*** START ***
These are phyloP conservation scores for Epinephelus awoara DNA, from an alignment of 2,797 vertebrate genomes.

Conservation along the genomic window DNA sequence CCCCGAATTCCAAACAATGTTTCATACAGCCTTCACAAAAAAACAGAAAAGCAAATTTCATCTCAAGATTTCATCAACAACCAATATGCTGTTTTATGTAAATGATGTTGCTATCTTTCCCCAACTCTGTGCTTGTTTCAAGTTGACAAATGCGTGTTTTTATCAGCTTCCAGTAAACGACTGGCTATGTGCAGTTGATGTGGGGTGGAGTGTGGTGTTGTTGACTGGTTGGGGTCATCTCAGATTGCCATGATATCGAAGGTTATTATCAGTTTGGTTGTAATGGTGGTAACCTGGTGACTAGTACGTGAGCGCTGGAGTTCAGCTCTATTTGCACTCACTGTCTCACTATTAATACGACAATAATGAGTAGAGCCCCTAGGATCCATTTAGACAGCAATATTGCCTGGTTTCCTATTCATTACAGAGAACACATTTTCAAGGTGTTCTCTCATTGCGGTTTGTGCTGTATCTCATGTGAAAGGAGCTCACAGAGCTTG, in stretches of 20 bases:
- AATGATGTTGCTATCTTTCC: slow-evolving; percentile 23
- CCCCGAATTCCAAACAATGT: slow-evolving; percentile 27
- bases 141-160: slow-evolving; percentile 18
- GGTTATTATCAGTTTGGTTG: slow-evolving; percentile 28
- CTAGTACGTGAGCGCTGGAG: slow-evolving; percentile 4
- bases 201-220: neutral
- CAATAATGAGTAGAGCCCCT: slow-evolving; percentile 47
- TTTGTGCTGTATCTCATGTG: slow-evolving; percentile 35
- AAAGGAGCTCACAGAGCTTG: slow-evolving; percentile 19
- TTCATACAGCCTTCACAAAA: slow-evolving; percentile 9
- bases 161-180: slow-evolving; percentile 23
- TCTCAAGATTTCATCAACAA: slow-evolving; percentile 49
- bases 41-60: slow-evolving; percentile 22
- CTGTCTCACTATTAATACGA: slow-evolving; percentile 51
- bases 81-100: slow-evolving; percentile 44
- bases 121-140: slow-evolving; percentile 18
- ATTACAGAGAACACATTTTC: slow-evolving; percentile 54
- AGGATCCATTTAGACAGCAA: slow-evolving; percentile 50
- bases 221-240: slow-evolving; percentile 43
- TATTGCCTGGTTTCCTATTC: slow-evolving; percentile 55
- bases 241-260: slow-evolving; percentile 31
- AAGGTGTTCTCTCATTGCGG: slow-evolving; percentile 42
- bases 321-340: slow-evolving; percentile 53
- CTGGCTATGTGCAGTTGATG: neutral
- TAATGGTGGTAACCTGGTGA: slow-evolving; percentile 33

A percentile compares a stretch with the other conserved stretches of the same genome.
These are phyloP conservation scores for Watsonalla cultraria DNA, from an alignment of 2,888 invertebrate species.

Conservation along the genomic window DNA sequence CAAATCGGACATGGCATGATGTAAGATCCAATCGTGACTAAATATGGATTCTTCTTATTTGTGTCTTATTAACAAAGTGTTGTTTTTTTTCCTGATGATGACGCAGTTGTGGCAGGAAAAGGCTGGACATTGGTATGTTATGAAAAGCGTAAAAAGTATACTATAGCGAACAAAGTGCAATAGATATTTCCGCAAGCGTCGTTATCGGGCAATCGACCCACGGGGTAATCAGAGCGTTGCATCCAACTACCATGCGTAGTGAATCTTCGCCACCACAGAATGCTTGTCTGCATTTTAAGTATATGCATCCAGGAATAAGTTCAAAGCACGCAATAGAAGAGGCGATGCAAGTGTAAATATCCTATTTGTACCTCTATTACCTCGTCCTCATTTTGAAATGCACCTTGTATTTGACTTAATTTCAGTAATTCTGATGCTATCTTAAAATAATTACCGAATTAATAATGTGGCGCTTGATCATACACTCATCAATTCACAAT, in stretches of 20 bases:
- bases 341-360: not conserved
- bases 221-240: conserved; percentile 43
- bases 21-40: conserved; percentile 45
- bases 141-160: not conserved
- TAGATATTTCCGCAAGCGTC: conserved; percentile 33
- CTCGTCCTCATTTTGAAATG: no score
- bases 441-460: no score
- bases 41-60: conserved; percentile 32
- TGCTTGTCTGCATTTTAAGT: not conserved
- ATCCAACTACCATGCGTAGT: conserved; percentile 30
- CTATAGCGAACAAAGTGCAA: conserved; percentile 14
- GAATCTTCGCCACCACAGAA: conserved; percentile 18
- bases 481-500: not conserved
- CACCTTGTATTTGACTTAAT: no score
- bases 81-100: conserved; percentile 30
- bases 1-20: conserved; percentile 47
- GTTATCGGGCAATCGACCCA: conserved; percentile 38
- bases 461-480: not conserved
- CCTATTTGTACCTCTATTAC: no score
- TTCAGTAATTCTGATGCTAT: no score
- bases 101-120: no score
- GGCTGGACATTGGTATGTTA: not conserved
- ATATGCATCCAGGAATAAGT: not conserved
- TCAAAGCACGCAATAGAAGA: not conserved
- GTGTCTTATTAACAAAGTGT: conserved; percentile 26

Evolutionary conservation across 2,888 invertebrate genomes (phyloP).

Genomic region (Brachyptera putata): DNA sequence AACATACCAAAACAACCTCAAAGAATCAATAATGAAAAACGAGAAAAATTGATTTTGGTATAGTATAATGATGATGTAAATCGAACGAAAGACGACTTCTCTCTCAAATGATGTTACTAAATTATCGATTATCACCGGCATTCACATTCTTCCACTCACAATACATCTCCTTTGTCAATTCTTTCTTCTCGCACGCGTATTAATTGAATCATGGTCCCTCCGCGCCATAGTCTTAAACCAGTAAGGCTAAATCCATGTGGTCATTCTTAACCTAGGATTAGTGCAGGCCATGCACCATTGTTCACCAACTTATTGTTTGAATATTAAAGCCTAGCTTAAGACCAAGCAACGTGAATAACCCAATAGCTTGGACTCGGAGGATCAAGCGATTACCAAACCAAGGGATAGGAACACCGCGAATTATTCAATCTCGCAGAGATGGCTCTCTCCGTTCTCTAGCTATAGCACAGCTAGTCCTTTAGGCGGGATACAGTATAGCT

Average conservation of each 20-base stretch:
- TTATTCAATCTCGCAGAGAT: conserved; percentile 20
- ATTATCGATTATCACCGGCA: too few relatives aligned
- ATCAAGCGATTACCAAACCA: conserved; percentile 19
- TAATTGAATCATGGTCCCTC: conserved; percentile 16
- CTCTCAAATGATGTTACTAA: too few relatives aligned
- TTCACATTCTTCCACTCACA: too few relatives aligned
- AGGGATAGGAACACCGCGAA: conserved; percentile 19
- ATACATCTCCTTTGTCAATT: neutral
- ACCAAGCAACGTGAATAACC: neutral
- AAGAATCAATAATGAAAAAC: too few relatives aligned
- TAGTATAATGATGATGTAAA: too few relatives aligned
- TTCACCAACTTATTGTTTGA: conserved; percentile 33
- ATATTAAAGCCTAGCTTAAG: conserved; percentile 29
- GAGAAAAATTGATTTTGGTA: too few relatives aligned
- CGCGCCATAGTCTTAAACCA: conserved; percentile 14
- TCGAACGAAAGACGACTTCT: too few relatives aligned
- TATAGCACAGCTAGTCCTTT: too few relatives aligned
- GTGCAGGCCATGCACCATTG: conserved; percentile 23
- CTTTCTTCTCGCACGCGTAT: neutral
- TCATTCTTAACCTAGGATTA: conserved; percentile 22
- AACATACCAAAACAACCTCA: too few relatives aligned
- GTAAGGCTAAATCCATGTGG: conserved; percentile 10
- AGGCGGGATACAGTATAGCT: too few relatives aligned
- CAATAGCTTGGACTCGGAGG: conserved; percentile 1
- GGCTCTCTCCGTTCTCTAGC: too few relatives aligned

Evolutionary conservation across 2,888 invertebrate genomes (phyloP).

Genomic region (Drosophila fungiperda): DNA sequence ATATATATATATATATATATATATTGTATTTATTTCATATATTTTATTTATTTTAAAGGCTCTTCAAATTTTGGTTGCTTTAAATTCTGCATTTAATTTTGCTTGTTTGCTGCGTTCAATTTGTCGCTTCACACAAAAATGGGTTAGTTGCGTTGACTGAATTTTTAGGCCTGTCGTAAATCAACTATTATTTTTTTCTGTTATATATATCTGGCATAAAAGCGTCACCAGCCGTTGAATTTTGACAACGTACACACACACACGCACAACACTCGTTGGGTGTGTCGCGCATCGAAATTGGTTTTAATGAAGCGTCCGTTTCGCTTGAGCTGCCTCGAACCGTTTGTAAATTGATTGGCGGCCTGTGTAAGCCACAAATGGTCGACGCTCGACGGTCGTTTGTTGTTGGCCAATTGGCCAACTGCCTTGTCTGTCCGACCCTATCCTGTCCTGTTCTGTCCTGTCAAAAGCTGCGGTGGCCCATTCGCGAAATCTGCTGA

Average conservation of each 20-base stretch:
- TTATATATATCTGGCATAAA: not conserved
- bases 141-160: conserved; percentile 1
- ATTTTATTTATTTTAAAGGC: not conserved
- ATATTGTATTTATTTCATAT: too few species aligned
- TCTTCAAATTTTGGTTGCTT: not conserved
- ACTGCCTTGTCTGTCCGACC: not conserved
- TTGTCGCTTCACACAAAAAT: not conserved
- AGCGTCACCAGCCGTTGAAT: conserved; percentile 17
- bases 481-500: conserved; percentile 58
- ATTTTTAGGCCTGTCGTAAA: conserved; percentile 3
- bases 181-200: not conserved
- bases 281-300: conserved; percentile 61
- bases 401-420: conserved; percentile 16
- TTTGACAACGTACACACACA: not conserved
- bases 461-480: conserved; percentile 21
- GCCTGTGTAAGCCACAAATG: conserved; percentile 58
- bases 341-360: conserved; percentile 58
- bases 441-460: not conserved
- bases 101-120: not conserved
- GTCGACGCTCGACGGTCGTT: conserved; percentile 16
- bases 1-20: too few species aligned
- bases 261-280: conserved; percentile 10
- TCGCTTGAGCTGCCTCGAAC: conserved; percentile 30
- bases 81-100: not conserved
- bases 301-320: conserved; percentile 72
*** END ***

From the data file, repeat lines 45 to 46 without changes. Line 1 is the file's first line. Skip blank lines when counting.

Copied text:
- bases 81-100: conserved; percentile 30
- bases 1-20: conserved; percentile 47